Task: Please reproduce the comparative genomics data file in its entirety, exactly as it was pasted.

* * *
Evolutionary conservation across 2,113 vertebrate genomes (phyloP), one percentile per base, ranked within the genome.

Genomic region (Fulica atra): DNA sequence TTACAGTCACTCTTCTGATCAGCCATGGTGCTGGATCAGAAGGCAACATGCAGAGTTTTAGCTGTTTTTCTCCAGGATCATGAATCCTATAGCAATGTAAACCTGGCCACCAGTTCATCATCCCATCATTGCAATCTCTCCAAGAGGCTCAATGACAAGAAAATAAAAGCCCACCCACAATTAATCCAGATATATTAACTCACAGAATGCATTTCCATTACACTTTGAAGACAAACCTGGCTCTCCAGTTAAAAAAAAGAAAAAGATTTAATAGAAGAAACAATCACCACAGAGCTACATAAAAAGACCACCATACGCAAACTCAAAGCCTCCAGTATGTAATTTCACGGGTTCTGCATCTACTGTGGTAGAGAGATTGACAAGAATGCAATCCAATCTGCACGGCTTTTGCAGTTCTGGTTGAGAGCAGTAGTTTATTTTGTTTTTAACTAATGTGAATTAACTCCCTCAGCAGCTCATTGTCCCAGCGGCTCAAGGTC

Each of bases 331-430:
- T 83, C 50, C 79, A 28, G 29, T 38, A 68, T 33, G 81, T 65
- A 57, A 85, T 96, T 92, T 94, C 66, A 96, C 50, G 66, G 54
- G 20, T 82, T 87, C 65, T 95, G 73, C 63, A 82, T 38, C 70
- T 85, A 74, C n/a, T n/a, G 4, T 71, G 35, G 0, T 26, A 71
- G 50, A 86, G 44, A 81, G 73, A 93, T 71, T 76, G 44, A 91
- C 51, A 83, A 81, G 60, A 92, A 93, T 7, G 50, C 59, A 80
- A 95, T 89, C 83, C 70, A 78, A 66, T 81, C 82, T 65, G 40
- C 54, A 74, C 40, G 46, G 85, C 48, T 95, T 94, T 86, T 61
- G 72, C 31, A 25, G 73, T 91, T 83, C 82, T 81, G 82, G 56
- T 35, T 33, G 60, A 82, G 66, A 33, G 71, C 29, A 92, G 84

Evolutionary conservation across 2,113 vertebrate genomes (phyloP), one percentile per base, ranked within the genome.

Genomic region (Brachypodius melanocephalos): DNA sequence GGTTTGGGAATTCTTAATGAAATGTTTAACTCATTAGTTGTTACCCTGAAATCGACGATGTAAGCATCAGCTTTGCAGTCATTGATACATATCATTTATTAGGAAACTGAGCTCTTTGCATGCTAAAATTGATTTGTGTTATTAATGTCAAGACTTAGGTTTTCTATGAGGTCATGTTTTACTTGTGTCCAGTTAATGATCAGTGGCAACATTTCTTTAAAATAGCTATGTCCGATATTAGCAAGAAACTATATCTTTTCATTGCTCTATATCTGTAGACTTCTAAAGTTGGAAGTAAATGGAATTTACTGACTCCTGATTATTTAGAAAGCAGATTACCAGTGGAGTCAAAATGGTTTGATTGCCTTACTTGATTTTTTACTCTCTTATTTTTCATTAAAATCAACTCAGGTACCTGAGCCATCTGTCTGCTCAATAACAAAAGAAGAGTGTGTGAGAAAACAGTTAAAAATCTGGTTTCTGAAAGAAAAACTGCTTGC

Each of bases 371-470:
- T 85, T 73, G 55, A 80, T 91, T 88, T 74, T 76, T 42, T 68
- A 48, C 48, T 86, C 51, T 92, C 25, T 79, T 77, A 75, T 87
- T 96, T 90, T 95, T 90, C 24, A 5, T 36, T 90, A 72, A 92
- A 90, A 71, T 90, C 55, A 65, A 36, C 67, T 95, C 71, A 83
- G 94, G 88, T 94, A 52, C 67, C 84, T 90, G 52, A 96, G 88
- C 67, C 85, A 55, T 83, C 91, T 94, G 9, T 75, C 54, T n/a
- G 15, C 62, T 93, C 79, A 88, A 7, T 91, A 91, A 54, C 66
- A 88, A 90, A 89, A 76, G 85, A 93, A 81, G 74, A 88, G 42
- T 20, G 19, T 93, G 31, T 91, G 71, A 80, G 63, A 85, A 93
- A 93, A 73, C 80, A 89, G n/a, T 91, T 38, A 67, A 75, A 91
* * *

Evolutionary conservation across 2,113 vertebrate genomes (phyloP), one percentile per base, ranked within the genome.

Genomic region (Fulica atra): DNA sequence TTACAGTCACTCTTCTGATCAGCCATGGTGCTGGATCAGAAGGCAACATGCAGAGTTTTAGCTGTTTTTCTCCAGGATCATGAATCCTATAGCAATGTAAACCTGGCCACCAGTTCATCATCCCATCATTGCAATCTCTCCAAGAGGCTCAATGACAAGAAAATAAAAGCCCACCCACAATTAATCCAGATATATTAACTCACAGAATGCATTTCCATTACACTTTGAAGACAAACCTGGCTCTCCAGTTAAAAAAAAGAAAAAGATTTAATAGAAGAAACAATCACCACAGAGCTACATAAAAAGACCACCATACGCAAACTCAAAGCCTCCAGTATGTAATTTCACGGGTTCTGCATCTACTGTGGTAGAGAGATTGACAAGAATGCAATCCAATCTGCACGGCTTTTGCAGTTCTGGTTGAGAGCAGTAGTTTATTTTGTTTTTAACTAATGTGAATTAACTCCCTCAGCAGCTCATTGTCCCAGCGGCTCAAGGTC

Each of bases 331-430:
- T 83, C 50, C 79, A 28, G 29, T 38, A 68, T 33, G 81, T 65
- A 57, A 85, T 96, T 92, T 94, C 66, A 96, C 50, G 66, G 54
- G 20, T 82, T 87, C 65, T 95, G 73, C 63, A 82, T 38, C 70
- T 85, A 74, C n/a, T n/a, G 4, T 71, G 35, G 0, T 26, A 71
- G 50, A 86, G 44, A 81, G 73, A 93, T 71, T 76, G 44, A 91
- C 51, A 83, A 81, G 60, A 92, A 93, T 7, G 50, C 59, A 80
- A 95, T 89, C 83, C 70, A 78, A 66, T 81, C 82, T 65, G 40
- C 54, A 74, C 40, G 46, G 85, C 48, T 95, T 94, T 86, T 61
- G 72, C 31, A 25, G 73, T 91, T 83, C 82, T 81, G 82, G 56
- T 35, T 33, G 60, A 82, G 66, A 33, G 71, C 29, A 92, G 84

Evolutionary conservation across 2,113 vertebrate genomes (phyloP), one percentile per base, ranked within the genome.

Genomic region (Brachypodius melanocephalos): DNA sequence GGTTTGGGAATTCTTAATGAAATGTTTAACTCATTAGTTGTTACCCTGAAATCGACGATGTAAGCATCAGCTTTGCAGTCATTGATACATATCATTTATTAGGAAACTGAGCTCTTTGCATGCTAAAATTGATTTGTGTTATTAATGTCAAGACTTAGGTTTTCTATGAGGTCATGTTTTACTTGTGTCCAGTTAATGATCAGTGGCAACATTTCTTTAAAATAGCTATGTCCGATATTAGCAAGAAACTATATCTTTTCATTGCTCTATATCTGTAGACTTCTAAAGTTGGAAGTAAATGGAATTTACTGACTCCTGATTATTTAGAAAGCAGATTACCAGTGGAGTCAAAATGGTTTGATTGCCTTACTTGATTTTTTACTCTCTTATTTTTCATTAAAATCAACTCAGGTACCTGAGCCATCTGTCTGCTCAATAACAAAAGAAGAGTGTGTGAGAAAACAGTTAAAAATCTGGTTTCTGAAAGAAAAACTGCTTGC

Each of bases 371-470:
- T 85, T 73, G 55, A 80, T 91, T 88, T 74, T 76, T 42, T 68
- A 48, C 48, T 86, C 51, T 92, C 25, T 79, T 77, A 75, T 87
- T 96, T 90, T 95, T 90, C 24, A 5, T 36, T 90, A 72, A 92
- A 90, A 71, T 90, C 55, A 65, A 36, C 67, T 95, C 71, A 83
- G 94, G 88, T 94, A 52, C 67, C 84, T 90, G 52, A 96, G 88
- C 67, C 85, A 55, T 83, C 91, T 94, G 9, T 75, C 54, T n/a
- G 15, C 62, T 93, C 79, A 88, A 7, T 91, A 91, A 54, C 66
- A 88, A 90, A 89, A 76, G 85, A 93, A 81, G 74, A 88, G 42
- T 20, G 19, T 93, G 31, T 91, G 71, A 80, G 63, A 85, A 93
- A 93, A 73, C 80, A 89, G n/a, T 91, T 38, A 67, A 75, A 91